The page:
WRIGHT-PATTERSON AIR FORCE BASE — Jim and Leslie Groves wear orange shirts decorated with an American flag. The white stars are against a grey background and names of certain men and women make up the stripes.
Jim explained that while he and Leslie were exploring Carillon Park one day, someone approached them and asked how they could get one.
“I said ‘they’re very expensive,”’ he said. “She said ‘how expensive?’”
So he explained that every name on the shirt is a Wounded Warrior or gave the ultimate sacrifice — Gold Stars.
“Our son is there,” Jim said, pointing to his chest, where it says James Edison Groves III.
Next to his name, a gold star.
James Edison Groves III, a helicopter pilot, was on a check ride alongside a relatively new pilot when the fuel pickup unit failed. He was killed March 16, 2013 in Afghanistan.
“They were doing a live fire,” Jim said. “They made their first run and were coming back around for a second run. No fuel.”
James was six months short of coming home and a year and a half away from retirement. He was 37.
“Our lives changed,” Jim said. “I think our world ended, or at least that’s what we felt at the time. That first year was a blur, we were kind of lost.”
James left behind a wife and two sons. And since then, Jim and Leslie have been labeled Gold Star parents.
They are aiming to have a Gold Star monument erected in the Memorial Garden at the National Museum of the United States Air Force that will not only honor their son, but all Gold Star families. Typically, Gold Star monuments honor just one individual. However, Jim and Leslie emphasized that the monument is aimed at honoring all — all wars and branches.
“Those that fought and died, regardless of what war, they were Gold Stars,” Jim said. “They were somebody’s brother, father, grandfather, uncle and someone’s mom, aunt, grandmother. That’s why the monument has no branch of service.”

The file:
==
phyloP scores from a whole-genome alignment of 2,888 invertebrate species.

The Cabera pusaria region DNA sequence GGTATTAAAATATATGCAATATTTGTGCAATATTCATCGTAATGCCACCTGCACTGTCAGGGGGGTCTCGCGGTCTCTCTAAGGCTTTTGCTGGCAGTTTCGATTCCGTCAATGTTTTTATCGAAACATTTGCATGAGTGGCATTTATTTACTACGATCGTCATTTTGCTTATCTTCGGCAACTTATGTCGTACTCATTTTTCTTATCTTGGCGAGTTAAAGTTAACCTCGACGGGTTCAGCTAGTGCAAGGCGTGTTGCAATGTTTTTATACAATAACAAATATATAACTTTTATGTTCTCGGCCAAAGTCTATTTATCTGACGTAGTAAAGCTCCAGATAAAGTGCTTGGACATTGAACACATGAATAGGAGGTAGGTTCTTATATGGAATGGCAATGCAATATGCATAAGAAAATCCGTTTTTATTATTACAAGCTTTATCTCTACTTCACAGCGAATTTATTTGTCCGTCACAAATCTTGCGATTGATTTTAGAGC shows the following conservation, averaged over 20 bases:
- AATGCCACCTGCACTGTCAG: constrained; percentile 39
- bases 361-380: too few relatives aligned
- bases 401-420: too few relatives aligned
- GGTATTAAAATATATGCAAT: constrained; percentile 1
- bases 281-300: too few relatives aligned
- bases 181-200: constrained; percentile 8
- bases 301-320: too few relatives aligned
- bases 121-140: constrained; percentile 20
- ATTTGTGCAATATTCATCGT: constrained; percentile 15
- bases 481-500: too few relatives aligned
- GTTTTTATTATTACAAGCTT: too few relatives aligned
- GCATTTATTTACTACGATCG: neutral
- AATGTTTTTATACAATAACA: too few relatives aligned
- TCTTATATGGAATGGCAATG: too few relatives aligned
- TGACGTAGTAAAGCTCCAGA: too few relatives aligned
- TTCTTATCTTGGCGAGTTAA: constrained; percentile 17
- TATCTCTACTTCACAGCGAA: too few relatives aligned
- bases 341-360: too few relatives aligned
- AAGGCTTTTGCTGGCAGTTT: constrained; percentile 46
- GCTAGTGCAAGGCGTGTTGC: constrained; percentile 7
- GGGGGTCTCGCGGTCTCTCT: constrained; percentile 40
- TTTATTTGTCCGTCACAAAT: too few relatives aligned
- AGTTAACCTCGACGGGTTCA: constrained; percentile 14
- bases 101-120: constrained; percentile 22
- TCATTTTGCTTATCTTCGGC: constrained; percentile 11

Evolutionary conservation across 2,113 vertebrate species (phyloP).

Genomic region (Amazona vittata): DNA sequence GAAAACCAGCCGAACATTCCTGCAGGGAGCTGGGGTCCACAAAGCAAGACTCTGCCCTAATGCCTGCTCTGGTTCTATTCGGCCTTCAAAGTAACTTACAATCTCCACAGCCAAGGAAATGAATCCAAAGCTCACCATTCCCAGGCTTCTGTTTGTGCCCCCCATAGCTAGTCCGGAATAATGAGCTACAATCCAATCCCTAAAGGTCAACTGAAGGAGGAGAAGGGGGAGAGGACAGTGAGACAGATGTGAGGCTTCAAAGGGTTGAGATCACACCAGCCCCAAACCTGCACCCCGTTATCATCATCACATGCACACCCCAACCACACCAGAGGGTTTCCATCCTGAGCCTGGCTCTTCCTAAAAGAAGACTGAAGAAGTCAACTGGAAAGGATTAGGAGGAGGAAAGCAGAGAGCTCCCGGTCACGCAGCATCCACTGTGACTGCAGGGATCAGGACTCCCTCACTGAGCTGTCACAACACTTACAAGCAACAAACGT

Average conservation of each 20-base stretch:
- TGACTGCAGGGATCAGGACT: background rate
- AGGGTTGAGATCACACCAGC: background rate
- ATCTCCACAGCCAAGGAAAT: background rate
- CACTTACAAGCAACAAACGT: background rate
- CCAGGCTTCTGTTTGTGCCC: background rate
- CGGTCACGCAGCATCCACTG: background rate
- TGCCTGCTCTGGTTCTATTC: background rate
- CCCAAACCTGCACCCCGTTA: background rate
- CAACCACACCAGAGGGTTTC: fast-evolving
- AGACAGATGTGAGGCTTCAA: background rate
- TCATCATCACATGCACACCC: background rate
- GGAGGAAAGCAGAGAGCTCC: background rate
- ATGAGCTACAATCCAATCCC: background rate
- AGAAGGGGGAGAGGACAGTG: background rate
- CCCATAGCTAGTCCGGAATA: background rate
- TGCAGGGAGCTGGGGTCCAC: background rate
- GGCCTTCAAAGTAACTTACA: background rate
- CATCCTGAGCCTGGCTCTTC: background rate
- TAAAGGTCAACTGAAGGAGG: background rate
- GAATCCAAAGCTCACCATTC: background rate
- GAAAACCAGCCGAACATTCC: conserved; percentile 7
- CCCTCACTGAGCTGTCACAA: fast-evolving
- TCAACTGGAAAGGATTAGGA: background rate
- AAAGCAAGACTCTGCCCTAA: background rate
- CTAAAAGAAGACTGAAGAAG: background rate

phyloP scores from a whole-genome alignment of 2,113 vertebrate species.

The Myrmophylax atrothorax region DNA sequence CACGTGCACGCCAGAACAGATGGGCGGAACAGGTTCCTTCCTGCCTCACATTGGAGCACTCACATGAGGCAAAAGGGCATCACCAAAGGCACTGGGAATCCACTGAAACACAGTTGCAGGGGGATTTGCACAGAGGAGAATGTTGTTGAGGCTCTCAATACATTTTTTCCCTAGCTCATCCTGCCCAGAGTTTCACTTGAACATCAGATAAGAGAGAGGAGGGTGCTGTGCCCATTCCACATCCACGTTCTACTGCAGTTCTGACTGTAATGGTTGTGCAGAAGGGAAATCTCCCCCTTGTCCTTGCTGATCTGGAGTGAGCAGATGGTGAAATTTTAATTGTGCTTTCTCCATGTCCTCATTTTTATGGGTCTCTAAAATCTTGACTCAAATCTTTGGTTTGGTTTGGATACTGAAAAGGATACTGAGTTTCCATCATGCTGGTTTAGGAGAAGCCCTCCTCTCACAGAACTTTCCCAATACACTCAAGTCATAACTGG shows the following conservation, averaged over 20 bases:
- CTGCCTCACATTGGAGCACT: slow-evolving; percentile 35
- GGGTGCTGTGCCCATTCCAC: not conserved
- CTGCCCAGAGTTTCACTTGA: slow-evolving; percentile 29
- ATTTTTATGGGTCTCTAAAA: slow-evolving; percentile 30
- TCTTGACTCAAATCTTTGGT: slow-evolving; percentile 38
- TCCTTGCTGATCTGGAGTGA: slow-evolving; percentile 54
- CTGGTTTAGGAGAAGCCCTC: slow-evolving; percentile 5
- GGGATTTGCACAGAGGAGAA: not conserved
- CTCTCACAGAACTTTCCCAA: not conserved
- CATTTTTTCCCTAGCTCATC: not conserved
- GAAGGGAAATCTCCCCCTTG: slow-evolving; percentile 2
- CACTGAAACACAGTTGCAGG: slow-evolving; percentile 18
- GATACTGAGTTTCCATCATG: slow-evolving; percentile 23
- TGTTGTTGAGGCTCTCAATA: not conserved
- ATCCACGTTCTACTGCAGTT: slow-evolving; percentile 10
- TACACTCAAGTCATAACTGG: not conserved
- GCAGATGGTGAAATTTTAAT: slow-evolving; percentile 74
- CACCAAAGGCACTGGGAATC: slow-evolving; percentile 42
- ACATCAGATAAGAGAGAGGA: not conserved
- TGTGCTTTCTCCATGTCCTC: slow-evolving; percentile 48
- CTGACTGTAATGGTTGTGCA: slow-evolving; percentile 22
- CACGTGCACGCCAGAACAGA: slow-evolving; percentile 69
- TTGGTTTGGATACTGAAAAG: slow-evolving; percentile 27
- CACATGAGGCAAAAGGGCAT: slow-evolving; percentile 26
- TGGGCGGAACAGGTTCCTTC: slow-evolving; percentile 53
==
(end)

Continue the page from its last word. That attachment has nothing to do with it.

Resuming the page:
On the front of the monument is a cut-out of a solider as well as panels expressing appreciation of Gold Star families. The back of the monument honors homeland, family, patriot, sacrifice and family. The Groves’s need to raise $40,000 in order to complete the mission. The groundbreaking ceremony for the monument took place in the September 2017 and welcomed 21 Gold Star families to the event.
The couple is aiming to host a ceremony in April that will reveal the monument to the community. However, all funds must be raised before the project can be complete. The money would go toward the cement work, preparation of the sight, transportation of the monument and finally, the installation.
“For one thing, it gives the Gold Star families a place that they can go,” Leslie said, adding that James is buried in Arlington. “You don’t get there for Memorial Day or Veterans Day and all the holidays, whereas having it here just makes it so we can feel there is part of him here.”
They’ve been fundraising since mid-2017 and have been getting by with the help of their friend, Hershel “Woody” Williams, a World War II veteran who created the Gold Star monument and is aiming to see one erected in all 50 states.
To donate funds, individuals can visit www.hwwmohfoundation.org.dayton-oh.html. They can also mail checks to 12123 Shelbyville Road Ste. 100 Louisville, Ky 40243.
“A great person once said ‘a great nation is not great because of the men and women it produces but its greatness comes from the men and women that it remembers and honors.’” Jim said, quoting John F. Kennedy. “As Gold Star parents, we know this country was founded on one folded flag at a time and that’s what it’s all about. This honors the vets who gave their lives.”